Monday, October 14, 2013

Results, Results, Results!

This was a HUGE weekend for Power On Coached athletes Jake Stevens, Lucy Rogers, and Ted Breault! Jake has been working with Jon since June and dropped his half marathon PR from a 2:08 to a 1:43. Lucy has been working with Jon since September and she dropped her half marathon PR from a 2:15 to a 2:03. And finally, Ted has been working with Jon for one year and PR'd in his first time at Kona with a smoking 9 hours and 50 minutes! Great job to these three Power On athletes!

Thursday, October 3, 2013

Exploring: Finding faster ways to move

Generally, American culture teaches us that hard work pays off in the end. We love to hear stories of athletes like Michael Jordan who struggled, worked unbelievably hard, pulled himself up by his own bootstraps, and emerged as an extraordinary athlete. These types of stories put us into the “no pain, no gain” mindset and inspire us to work hard ourselves1.  This mindset, I think, is partly what forms many Americans into really successful athletes. But it also forms us into very particular kinds of athletes. There is no doubt that we are compliant with our daily workouts, working very hard, and becoming very fit. As a way of coping with the overloading stress that comes with the hard work, however, we often turn our attention away from our bodies. We take mini vacations on our long workouts. We throw in our earbuds and allow the thumping Kanye2 beat to carry us away from the strain that we pour onto our muscles. This isn’t inherently bad, but it distracts us from listening to the ebb and flow of our own bodies. It distracts us from important information that may very well help us to become faster athletes.

One way to become a faster athlete is by taking a few minutes each week to consciously engage with your workout. Many coaches call this exploring. Exploring involves noticing how your body works and looking for new ways to produce more power, produce more speed, or become more efficient. You can explore any time you’re moving (walking to the water fountain, riding your bike, practicing yoga, etc.) and for any amount of time (a few seconds to a few hours). That said, a particularly good time to explore is during your workouts, specifically endurance workouts, where you are already moving with a purpose and can spend time exploring ways to become a faster athlete.    

The first step of exploring is to remind yourself of your desired outcome. In his book “The Inner Game of Tennis,” Timothy Gallwey breaks tennis players in two groups. One group focuses on how they look. They care about having perfect form. Another group focuses on the outcome. They care about form only to the extent that it supports their ability to control where the ball lands on the other side of the court. Gallway found that the group who focused primarily on technique rarely mimicked the technique they were trying to imitate and won far less matches than those who focused primarily on outcome (48). While tennis is fundamentally different than swimming, biking, or running, I think Gallwey’s outcome concept provides some very valuable insight for multisport athletes. It’s easy to get caught up in technique and to forget what it is that you are actually trying to accomplish. The goal, in my eyes, is not necessarily to look a particular way, but to go faster. Asking yourself a guiding question such as “How am I going to get faster?” will help focus your exploration in a productive way.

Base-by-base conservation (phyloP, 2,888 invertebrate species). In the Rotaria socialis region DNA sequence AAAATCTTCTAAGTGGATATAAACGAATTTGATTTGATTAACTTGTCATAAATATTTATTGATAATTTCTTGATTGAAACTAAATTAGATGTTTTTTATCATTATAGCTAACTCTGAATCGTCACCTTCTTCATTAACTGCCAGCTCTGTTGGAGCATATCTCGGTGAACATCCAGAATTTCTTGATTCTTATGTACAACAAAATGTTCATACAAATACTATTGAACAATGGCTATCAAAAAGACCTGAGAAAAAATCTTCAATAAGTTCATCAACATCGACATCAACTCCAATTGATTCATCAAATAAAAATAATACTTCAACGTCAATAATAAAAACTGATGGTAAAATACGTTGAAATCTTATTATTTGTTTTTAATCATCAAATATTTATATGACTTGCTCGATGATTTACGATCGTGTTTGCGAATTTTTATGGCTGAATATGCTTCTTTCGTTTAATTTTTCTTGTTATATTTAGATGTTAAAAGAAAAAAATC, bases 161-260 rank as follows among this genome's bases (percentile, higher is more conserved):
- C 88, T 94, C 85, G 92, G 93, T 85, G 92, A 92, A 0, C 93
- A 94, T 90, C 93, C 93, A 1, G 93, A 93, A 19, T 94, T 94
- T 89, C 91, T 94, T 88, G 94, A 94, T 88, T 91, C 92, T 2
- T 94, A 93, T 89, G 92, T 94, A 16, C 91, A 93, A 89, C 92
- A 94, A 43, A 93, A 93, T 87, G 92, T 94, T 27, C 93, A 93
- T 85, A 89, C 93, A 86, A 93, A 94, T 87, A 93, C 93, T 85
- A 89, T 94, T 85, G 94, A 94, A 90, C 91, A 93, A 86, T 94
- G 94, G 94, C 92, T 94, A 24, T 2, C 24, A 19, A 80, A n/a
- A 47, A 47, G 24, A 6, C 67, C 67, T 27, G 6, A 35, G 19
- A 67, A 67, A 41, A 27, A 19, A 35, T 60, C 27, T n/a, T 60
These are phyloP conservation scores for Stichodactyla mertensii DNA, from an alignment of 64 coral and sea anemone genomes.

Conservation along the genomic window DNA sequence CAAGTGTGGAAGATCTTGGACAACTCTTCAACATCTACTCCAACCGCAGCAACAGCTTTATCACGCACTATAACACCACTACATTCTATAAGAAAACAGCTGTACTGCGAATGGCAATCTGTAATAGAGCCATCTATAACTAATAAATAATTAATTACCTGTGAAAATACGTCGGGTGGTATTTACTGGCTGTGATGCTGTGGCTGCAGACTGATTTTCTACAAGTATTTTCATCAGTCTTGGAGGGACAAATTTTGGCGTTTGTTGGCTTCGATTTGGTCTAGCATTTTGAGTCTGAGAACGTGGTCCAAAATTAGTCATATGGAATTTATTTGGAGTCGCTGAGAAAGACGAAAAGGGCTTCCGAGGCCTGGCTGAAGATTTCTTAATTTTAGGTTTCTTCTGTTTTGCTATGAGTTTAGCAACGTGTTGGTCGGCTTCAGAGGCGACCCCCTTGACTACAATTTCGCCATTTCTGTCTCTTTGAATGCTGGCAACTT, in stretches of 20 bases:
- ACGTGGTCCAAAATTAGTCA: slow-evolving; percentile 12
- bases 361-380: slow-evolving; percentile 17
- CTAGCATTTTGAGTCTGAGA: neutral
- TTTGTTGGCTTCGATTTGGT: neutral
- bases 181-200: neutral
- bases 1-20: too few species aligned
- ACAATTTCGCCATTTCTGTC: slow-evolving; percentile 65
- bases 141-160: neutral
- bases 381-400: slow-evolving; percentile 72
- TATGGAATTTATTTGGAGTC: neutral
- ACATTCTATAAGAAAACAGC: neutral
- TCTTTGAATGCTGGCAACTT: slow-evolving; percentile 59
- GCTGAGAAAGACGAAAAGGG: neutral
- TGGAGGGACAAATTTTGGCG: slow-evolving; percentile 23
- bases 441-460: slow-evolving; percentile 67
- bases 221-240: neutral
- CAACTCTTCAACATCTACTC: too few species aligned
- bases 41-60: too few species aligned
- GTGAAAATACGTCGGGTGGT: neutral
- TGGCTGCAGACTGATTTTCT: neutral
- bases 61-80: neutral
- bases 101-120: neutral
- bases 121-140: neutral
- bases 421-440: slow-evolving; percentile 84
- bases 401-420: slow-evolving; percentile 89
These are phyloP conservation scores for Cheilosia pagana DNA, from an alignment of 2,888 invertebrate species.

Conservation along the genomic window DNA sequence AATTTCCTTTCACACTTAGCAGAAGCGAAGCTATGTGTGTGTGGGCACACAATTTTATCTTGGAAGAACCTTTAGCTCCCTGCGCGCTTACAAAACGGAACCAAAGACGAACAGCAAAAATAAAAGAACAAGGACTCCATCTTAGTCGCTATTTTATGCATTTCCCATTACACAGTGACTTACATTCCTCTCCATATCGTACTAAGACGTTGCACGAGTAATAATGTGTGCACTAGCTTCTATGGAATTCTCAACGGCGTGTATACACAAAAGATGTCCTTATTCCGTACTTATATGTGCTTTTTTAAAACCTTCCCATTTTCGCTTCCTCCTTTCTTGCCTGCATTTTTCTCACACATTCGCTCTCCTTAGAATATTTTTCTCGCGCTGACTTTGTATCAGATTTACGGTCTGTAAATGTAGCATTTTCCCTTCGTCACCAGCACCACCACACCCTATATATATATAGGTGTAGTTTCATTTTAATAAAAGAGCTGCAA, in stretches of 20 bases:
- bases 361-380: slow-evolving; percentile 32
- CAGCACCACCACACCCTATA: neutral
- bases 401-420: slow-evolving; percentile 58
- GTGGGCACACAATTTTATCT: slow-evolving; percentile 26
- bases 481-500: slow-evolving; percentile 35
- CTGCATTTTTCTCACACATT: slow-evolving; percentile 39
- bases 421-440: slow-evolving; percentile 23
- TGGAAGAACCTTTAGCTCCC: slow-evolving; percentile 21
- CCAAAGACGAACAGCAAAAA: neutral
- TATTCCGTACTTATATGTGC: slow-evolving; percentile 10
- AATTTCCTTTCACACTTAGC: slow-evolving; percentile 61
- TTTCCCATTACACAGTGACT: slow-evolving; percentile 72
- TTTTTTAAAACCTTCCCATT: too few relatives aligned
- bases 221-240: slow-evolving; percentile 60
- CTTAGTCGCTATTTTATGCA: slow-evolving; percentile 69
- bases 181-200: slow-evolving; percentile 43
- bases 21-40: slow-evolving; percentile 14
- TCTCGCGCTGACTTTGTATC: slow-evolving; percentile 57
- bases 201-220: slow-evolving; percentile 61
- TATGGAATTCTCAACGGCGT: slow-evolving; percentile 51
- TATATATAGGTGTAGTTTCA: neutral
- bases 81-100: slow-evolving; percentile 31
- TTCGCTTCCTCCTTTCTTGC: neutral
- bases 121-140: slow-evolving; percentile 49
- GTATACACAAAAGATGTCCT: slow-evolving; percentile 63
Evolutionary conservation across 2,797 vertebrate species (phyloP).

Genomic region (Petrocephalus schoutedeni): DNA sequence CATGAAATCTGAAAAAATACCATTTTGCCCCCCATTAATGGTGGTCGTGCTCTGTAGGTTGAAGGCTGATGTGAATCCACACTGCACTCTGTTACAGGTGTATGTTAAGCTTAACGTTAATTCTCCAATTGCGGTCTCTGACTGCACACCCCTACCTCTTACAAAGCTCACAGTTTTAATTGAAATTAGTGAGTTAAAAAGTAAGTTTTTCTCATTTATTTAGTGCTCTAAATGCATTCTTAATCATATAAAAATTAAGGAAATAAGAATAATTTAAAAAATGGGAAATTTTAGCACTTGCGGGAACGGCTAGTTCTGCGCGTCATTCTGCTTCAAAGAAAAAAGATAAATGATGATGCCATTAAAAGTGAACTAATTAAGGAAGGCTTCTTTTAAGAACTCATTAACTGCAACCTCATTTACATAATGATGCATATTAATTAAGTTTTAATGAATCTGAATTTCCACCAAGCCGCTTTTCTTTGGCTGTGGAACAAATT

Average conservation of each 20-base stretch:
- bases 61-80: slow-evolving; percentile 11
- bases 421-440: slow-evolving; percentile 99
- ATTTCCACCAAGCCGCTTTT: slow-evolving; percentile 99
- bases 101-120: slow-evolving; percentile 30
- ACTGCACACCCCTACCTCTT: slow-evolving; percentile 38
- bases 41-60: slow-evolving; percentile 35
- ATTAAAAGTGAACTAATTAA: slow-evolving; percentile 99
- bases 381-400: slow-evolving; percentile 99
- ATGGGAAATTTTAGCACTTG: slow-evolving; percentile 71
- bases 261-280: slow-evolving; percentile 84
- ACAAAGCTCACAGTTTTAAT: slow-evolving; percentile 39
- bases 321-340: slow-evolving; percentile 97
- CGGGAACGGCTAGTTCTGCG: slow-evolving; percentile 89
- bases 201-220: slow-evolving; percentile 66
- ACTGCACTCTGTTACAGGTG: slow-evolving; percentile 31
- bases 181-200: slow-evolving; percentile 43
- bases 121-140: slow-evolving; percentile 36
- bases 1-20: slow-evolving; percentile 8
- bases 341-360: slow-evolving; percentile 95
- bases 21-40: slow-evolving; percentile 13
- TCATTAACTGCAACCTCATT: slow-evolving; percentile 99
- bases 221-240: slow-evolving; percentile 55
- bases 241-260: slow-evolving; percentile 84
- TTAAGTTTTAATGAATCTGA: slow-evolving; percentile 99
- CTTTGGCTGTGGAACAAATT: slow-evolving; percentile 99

The second step of exploring is to figure out how you’re going to assess whether or not a change improves your performance.  There are a variety of ways to do this. One simple way is to time yourself. Say you are doing 50 meter repeats in the pool and are exploring the tension in your shoulder during the recovery part of your stroke. If you change something and go a little faster with the same effort level of your previous 50’s, you know you’ve made a productive change. Another slightly more complicated way to assess how a change affects your performance is to use biofeedback devices such as a HR monitor or power meter. Say you are exploring your center of gravity on an endurance treadmill workout. You keep your speed and incline consistent and begin to lean more from your ankles. If you see your Heart Rate decrease by a few beats per minute, you know that you’ve made a positive change because your heart doesn’t need to work as hard as you continue at the same speed.

After you figure out how you are going to assess how a change impacts your performance, the third step of exploring is to develop an awareness of how you are moving. Let’s get concrete by focusing on a specific example. Pretend you are doing a routine aerobic endurance ride on a trainer.  As you warm up, what stands out to you? Does anything feel awkward to you? What feels good? Say that you notice an awkward hiccup in your left peddle stoke while your right peddle stroke feels good. When all is said and done, this little hiccup isn’t preventing you from completing your workout and reaping many of the physiological benefits of an endurance ride. You could simply ignore it. But now that you have paid attention to your body and noticed the hiccup, you can choose to explore the area.